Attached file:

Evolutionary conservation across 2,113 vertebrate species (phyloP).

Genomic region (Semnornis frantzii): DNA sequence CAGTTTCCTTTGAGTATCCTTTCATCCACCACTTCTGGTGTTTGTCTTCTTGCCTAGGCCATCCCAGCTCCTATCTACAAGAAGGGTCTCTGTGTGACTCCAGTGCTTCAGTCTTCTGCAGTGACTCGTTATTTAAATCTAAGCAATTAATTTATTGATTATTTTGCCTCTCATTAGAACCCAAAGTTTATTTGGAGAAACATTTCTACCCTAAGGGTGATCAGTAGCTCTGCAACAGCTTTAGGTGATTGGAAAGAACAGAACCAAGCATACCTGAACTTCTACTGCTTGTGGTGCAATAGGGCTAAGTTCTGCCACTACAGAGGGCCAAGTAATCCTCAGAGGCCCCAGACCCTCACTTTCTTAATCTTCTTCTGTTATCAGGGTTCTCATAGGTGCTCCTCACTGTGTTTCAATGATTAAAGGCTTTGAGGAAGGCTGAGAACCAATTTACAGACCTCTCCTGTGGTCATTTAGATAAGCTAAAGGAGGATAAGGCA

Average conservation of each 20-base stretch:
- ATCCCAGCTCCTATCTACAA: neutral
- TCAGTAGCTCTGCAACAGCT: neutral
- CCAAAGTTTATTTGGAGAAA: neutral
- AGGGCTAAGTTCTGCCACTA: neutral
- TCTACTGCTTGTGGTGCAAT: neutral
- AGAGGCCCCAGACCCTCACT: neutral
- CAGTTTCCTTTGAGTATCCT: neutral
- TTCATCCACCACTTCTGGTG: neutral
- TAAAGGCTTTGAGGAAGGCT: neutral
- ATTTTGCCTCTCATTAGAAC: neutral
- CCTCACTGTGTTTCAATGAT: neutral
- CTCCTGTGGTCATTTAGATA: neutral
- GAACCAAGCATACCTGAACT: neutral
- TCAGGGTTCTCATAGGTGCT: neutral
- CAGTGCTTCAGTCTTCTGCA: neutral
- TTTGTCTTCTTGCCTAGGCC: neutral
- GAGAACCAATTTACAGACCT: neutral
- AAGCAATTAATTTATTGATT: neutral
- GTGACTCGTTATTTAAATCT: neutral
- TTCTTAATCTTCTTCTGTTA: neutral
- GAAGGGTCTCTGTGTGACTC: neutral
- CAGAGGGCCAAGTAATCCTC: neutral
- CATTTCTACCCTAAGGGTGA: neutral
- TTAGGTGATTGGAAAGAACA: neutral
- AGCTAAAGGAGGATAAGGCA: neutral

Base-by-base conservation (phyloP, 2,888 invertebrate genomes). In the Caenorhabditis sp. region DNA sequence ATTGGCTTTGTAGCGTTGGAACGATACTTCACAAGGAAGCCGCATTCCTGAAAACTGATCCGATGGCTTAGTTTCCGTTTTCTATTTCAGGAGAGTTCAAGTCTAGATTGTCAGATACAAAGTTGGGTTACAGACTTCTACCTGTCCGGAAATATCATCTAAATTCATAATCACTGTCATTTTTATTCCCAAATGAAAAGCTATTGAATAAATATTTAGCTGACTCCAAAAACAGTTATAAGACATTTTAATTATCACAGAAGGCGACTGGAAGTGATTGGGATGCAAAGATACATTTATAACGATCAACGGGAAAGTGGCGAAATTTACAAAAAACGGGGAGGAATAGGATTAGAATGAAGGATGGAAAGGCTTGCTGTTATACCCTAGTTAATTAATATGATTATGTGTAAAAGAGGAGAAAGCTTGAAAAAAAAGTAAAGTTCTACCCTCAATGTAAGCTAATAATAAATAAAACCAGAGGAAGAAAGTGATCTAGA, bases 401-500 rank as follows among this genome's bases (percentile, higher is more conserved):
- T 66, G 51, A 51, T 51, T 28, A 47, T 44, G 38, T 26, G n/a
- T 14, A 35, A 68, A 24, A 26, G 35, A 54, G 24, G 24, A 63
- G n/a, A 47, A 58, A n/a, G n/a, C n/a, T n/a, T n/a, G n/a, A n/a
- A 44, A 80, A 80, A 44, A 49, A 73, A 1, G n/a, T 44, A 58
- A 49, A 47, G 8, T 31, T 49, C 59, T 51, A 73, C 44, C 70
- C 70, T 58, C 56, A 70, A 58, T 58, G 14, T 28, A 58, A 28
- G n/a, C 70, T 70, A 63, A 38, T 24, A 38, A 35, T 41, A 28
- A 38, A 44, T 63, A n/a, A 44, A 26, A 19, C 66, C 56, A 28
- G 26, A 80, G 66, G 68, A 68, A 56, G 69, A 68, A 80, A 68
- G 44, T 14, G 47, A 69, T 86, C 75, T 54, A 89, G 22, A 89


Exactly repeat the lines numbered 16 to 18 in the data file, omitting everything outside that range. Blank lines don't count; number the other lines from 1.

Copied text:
- GAACCAAGCATACCTGAACT: neutral
- TCAGGGTTCTCATAGGTGCT: neutral
- CAGTGCTTCAGTCTTCTGCA: neutral